October 7, 2008Â -Â Late last week Nintendo revealed a redesigned Nintendo DS system called the Nintendo DSi. Everything you ever wanted to know about the Nintendo DSi is all spelled out for you in this feature. We hope this will answer most of the questions you might have, clear up some misconceptions that have surfaced since the systems debut, and offer some insight to what will be possible with the next Nintendo DS system.
The Nintendo DSi will be released in Japan on November 1, 2008 for 18,900 yen. Current exchange rates put the price at around $185 US. This is a slight increase over the cost of the DS Lite in Japan, which currently retails for 16,800 yen, or about $164 US. The system will initially be available in two different colors: White and Matte Black.
It is currently unknown when the system will launch outside of Japan, and for how much â€“ Nintendo of America has gone on the record to state that the new system won’t be released in the US until “well into 2009” due to the high demand of the current DS Lite model; Nintendo of America President Reggie Fils-Aime has stated that at the start of the company’s next fiscal quarter, April 2009, is when the company will start planning the DSi launch stateside.
The Nintendo DSi system is a slight upgrade cosmetically over the current Nintendo DS Lite.Â In form, the DSi system is slightly thinner (18.9mm) and lighter (214g) than DS Lite, but is just a tad wider (137.0mm) and longer (74.9mm) than the current DS model. For comparison, DS Lite is 21.5mm thick, 133.0mm wide, 73.9mm long, and 218g in weight. Note: all measurements are while the DS systems are closed.The stylus for the DSi will be slightly longer than what’s currently offered with the DS Lite: 92mm on the DSi vs. 87.5mm with the DS Lite.
Functionally, the DSi system features several new additions:
Camera:Â There are two .3 megapixel (640×480 resolution) digital cameras on the DSi system: on the internal hinge next to the microphone, and on the outside upper lid. Built into the system is software that enables users to take digital pictures from either camera in realtime: the lower screen displays high refresh video of what the camera sees, and users can snap raw images or add effects like digital overlays (mustaches, glasses). Users can even manipulate the image with the touch screen, changing key colors and stretching the feed before the image is saved.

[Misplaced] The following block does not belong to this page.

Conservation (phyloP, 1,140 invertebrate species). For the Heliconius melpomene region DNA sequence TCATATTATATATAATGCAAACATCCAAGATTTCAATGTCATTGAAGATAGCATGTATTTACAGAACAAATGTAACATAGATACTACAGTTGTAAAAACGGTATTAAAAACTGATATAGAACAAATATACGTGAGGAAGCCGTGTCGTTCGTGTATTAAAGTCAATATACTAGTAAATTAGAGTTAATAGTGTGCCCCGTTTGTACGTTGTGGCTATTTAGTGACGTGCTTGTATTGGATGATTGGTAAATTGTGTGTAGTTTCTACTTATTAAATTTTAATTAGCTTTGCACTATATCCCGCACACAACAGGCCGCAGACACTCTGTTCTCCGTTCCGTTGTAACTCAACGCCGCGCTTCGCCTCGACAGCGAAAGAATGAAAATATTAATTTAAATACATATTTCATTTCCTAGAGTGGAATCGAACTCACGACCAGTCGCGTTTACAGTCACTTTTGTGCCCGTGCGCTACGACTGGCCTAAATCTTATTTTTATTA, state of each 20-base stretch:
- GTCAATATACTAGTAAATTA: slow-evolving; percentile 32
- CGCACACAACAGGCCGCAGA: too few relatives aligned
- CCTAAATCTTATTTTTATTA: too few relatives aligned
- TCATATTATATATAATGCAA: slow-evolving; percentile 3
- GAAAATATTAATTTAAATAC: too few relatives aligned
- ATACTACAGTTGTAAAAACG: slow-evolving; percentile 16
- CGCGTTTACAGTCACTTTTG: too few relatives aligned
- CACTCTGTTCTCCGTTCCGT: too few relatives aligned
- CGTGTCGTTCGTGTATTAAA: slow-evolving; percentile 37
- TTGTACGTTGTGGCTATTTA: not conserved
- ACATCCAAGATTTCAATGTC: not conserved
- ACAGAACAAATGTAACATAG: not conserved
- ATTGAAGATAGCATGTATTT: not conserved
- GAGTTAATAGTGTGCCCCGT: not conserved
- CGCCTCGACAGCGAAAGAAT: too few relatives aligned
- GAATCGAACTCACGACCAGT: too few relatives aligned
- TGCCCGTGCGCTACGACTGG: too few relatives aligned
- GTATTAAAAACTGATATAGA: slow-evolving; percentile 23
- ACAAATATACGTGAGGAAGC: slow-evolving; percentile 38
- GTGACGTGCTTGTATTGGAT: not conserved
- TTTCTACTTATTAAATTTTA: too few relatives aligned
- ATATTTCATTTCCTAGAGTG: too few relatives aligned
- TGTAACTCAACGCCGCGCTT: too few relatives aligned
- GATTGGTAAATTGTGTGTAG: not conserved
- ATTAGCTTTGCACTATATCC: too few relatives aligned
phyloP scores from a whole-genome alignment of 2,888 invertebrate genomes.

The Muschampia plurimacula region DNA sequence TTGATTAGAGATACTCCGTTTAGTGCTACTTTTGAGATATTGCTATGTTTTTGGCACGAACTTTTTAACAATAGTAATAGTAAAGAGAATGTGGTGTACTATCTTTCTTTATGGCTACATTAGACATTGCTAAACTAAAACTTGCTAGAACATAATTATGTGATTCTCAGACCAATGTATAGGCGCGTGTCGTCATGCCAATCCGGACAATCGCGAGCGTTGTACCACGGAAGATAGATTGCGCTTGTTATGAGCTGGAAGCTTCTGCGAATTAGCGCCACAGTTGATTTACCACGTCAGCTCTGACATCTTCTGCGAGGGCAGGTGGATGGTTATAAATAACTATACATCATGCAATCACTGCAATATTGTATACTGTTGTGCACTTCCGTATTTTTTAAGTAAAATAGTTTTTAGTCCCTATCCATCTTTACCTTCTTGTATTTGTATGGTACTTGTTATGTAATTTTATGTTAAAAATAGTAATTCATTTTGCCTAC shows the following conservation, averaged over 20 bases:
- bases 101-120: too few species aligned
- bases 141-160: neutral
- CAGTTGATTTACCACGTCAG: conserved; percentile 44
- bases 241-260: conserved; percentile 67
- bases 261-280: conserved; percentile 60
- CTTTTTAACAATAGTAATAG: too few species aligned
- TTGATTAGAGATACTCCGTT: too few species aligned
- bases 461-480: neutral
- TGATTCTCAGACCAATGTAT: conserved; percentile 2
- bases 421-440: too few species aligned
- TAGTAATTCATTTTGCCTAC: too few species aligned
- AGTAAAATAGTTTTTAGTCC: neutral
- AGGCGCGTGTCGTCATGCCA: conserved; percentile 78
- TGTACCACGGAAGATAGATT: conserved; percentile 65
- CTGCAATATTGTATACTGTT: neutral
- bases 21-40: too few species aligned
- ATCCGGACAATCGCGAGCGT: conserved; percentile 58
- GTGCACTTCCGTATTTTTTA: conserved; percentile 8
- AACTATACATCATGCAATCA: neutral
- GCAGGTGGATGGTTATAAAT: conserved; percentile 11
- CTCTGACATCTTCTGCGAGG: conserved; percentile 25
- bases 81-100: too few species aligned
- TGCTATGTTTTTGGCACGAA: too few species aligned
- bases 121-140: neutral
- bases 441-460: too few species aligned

Nintendo of Japan released videos of the camera in action, some of which indicate that the camera and software seem based around the functions of the camera packed-in with the Japan-only Face Training program. This product had the ability to track subtle movements on user’s faces in realtime.
Nintendo has been surprisingly hush on any functions of the camera outside of the built-in software abilities, refusing to go on the record regarding gameplay ideas for first and third-party games. But expect Nintendo DS games to incorporate the ability to take photos and incorporate them in the overall experience.Â
It is also expected that the camera could be used for Wii projects as well. Pictures taken with the DSi cameras can be transferred to the Wii Photo Channel, which can then be sent to other Wii systems over the Nintendo Wi-Fi Connection. Since the DS and Wii can connect wirelessly, it isn’t too out there to expect that the DSi camera will provide a solution for Wii video transmission and gameplay that’s similar to what Microsoft does with the Xbox Vision Camera and Sony does with the EyeToy peripheral. As one anonymous developer mentioned to us, “isn’t it interesting that the DSi camera resolution is exactly the same as the standard Wii resolution?”Â